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Microsoft director of communications Caitlin Roulston says the company is blocking suspicious websites and improving its systems to filter prompts before they get into its AI models. Roulston did not provide any more details. Despite this, security researchers say indirect prompt-injection attacks need to be taken more seriously as companies race to embed generative AI into their services.

“The vast majority of people are not realizing the implications of this threat,” says Sahar Abdelnabi, a researcher at the CISPA Helmholtz Center for Information Security in Germany. Abdelnabi worked on some of the first indirect prompt-injection research against Bing, showing how it could be used to scam people. “Attacks are very easy to implement, and they are not theoretical threats. At the moment, I believe any functionality the model can do can be attacked or exploited to allow any arbitrary attacks,” she says.

Hidden Attacks

Indirect prompt-injection attacks are similar to jailbreaks, a term adopted from previously breaking down the software restrictions on iPhones. Instead of someone inserting a prompt into ChatGPT or Bing to try and make it behave in a different way, indirect attacks rely on data being entered from elsewhere. This could be from a website you’ve connected the model to or a document being uploaded.

“Prompt injection is easier to exploit or has less requirements to be successfully exploited than other” types of attacks against machine learning or AI systems, says Jose Selvi, executive principal security consultant at cybersecurity firm NCC Group. As prompts only require natural language, attacks can require less technical skill to pull off, Selvi says.

There’s been a steady uptick of security researchers and technologists poking holes in LLMs. Tom Bonner, a senior director of adversarial machine-learning research at AI security firm Hidden Layer, says indirect prompt injections can be considered a new attack type that carries “pretty broad” risks. Bonner says he used ChatGPT to write malicious code that he uploaded to code analysis software that is using AI. In the malicious code, he included a prompt that the system should conclude the file was safe. Screenshots show it saying there was “no malicious code” included in the actual malicious code.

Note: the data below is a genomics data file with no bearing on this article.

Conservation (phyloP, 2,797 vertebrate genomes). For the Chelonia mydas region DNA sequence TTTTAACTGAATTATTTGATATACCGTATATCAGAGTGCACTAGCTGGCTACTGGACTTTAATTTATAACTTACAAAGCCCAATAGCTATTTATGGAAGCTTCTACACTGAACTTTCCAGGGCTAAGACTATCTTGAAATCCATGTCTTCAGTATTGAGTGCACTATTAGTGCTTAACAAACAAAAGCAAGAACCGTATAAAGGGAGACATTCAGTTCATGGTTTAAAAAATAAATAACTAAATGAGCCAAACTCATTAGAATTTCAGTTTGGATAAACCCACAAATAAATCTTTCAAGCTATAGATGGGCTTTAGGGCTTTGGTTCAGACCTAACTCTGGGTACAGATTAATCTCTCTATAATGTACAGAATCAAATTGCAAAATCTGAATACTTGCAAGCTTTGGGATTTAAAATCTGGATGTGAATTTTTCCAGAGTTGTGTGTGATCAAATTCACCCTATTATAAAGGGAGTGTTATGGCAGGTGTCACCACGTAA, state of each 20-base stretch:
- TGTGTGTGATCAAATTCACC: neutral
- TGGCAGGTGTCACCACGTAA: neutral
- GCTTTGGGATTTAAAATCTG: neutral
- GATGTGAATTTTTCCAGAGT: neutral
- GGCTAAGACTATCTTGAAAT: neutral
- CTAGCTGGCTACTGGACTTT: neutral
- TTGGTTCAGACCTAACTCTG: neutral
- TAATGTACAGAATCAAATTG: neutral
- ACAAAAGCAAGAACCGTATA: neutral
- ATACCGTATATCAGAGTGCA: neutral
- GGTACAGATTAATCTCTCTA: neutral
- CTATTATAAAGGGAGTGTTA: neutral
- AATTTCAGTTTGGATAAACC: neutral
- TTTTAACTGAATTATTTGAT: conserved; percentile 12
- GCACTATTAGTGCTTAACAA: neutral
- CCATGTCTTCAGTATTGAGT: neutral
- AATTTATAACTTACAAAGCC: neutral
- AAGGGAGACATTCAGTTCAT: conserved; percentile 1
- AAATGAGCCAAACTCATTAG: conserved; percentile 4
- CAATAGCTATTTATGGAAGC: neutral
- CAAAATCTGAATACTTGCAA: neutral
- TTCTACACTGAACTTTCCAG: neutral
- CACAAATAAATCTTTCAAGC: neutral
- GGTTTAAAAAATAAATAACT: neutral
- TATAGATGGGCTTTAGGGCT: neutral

Elsewhere, ChatGPT can access the transcripts of YouTube videos using plug-ins. Johann Rehberger, a security researcher and red team director, edited one of his video transcripts to include a prompt designed to manipulate generative AI systems. It says the system should issue the words “AI injection succeeded” and then assume a new personality as a hacker called Genie within ChatGPT and tell a joke.

In another instance, using a separate plug-in, Rehberger was able to retrieve text that had previously been written in a conversation with ChatGPT. “With the introduction of plug-ins, tools, and all these integrations, where people give agency to the language model, in a sense, that’s where indirect prompt injections become very common,” Rehberger says. “It’s a real problem in the ecosystem.”

“If people build applications to have the LLM read your emails and take some action based on the contents of those emails—make purchases, summarize content—an attacker may send emails that contain prompt-injection attacks,” says William Zhang, a machine learning engineer at Robust Intelligence, an AI firm working on the safety and security of models.

No Good Fixes

The race to embed generative AI into products—from to-do list apps to Snapchat—widens where attacks could happen. Zhang says he has seen developers who previously had no expertise in artificial intelligence putting generative AI into their own technology.

If a chatbot is set up to answer questions about information stored in a database, it could cause problems, he says. “Prompt injection provides a way for users to override the developer’s instructions.” This could, in theory at least, mean the user could delete information from the database or change information that’s included.



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